Originally a throwaway game included in the compilation package The Orange Box (featuring Half-Life 2, two expansion packs for it, and Team Fortress 2), Portal was the breakout hit of 2007. Not content with raking in critical acclaim in the form of multiple awards—including Game of the Year and Best Game Design from the Game Developers Choice Awards—it also gathered mass popular appeal in the form of internet memes, official merchandise and fan-made crafts. The source of all this acclaim? A simple, yet ingenious design, an engaging premise, a darkly funny script, and what is quite probably the best song ever played over ending credits.
You play as Chell, a young woman who wakes from stasis in the Aperture Science Enrichment Center and is instructed to test the Handheld Portal Device, a gun that shoots controlled wormholes to connect two points in space. Instructions are given via the AI, GLaDOS, a calm female voice that promises cake as it leads you through rooms filled with jets of fire, oddly polite gun turrets, and other hazards. After a point you start finding out what's behind the scenes and things only get darker—and funnier—from there.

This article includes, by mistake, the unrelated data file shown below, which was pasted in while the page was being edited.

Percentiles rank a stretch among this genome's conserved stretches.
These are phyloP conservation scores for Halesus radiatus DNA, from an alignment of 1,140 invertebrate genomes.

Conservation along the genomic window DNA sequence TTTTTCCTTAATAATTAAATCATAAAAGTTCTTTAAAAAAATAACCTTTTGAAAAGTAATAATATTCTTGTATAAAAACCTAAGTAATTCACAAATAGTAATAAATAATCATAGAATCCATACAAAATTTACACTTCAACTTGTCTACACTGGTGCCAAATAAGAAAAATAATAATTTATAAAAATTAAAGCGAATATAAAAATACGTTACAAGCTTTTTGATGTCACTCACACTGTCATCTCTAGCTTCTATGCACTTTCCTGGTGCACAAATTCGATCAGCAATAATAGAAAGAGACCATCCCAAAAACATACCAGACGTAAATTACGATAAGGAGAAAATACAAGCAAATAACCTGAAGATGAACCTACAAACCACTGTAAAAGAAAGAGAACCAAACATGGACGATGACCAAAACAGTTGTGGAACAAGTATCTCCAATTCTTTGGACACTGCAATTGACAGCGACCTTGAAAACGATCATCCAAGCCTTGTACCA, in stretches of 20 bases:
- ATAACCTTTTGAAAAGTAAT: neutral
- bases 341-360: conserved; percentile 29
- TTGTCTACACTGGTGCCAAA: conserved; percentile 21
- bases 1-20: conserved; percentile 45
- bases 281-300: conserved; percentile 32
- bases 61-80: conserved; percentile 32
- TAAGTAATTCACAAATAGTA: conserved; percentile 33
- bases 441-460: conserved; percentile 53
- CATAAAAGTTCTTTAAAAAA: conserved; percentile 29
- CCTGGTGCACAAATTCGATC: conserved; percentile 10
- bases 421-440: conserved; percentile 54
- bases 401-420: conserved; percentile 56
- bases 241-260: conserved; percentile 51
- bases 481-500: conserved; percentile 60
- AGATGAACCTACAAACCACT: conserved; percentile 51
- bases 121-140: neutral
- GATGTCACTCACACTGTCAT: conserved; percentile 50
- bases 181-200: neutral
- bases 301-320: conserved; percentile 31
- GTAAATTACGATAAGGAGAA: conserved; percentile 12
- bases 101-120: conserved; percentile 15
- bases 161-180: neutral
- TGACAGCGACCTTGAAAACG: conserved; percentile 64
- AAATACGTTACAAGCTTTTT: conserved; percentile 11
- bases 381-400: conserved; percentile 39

Chell, chasing herself through walls
Your best friend in the place, the Weighted Companion Cube
Carrying a turret around, so it won't shoot
M. C. Escher would love this
The sequel to Chrono Trigger was long and eagerly awaited, until Chrono Cross was finally released in 1999 (2000 in North America). As a sequel it was less than ideal, as there are no familiar characters, locations, or anything, and the connection to Trigger is not revealed until very near the end of the game. However, on its own merits, Chrono Cross is an innovative, elaborate, and lovely game. Retaining the lack of random battles from the previous game, it further abandons traditional leveling, instead adding to your abilities in a "star" form as you progress through plot points, as well as a stamina system that gives you more opportunities for action during battles. Most notable are the massive forty-five member cast of playable characters and the eleven different endings, offering very flexible replay with all the possible combinations.